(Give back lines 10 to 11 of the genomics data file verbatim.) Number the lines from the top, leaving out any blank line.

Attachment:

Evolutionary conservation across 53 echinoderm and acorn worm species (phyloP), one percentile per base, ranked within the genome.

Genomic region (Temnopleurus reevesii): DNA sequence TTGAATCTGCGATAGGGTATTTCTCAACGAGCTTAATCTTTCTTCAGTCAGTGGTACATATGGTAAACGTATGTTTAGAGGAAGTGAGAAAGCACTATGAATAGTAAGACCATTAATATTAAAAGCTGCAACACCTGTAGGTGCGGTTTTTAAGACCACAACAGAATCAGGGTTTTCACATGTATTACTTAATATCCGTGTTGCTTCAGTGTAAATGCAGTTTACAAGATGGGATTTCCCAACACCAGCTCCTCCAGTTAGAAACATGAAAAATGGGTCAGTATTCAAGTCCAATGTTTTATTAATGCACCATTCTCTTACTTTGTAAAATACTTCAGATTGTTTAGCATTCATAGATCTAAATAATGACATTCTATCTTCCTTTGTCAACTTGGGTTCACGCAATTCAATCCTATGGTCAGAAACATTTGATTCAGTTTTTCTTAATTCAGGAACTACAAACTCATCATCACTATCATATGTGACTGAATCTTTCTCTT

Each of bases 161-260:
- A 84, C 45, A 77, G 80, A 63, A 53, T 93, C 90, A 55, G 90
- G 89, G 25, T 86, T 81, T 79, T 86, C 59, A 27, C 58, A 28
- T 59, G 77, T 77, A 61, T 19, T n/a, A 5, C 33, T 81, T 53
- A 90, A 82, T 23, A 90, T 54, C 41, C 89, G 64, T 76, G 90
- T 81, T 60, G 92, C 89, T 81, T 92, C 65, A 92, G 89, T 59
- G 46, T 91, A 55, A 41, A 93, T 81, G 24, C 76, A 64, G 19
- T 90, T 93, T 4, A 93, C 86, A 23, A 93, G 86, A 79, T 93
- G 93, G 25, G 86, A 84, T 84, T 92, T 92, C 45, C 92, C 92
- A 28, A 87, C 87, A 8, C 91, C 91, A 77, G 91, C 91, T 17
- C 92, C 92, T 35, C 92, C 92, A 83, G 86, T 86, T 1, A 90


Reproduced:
- T 90, T 93, T 4, A 93, C 86, A 23, A 93, G 86, A 79, T 93
- G 93, G 25, G 86, A 84, T 84, T 92, T 92, C 45, C 92, C 92